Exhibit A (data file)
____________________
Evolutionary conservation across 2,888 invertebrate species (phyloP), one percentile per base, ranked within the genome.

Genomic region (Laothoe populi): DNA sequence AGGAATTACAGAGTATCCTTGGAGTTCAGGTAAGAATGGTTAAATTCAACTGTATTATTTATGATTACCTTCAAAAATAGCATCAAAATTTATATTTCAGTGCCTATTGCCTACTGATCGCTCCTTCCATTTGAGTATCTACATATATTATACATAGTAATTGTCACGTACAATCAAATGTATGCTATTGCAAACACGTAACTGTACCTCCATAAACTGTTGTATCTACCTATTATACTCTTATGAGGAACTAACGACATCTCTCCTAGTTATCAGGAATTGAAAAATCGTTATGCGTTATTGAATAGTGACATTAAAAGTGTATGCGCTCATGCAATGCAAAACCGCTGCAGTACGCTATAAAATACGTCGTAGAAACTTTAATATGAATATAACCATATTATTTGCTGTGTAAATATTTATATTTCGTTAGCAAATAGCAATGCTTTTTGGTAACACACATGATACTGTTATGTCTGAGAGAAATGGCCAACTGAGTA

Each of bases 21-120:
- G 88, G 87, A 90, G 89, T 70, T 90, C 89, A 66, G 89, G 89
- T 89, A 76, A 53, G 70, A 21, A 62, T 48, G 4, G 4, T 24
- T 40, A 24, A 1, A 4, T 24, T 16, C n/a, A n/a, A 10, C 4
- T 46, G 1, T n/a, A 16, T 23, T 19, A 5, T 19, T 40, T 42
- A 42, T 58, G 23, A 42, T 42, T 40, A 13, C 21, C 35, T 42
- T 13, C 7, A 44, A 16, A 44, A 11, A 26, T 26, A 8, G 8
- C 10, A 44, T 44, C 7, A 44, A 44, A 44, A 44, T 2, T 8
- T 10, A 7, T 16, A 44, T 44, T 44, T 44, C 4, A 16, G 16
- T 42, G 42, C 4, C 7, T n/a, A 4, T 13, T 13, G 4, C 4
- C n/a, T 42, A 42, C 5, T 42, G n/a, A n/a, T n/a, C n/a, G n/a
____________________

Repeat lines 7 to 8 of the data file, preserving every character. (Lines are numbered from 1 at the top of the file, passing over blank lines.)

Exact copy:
- T 46, G 1, T n/a, A 16, T 23, T 19, A 5, T 19, T 40, T 42
- A 42, T 58, G 23, A 42, T 42, T 40, A 13, C 21, C 35, T 42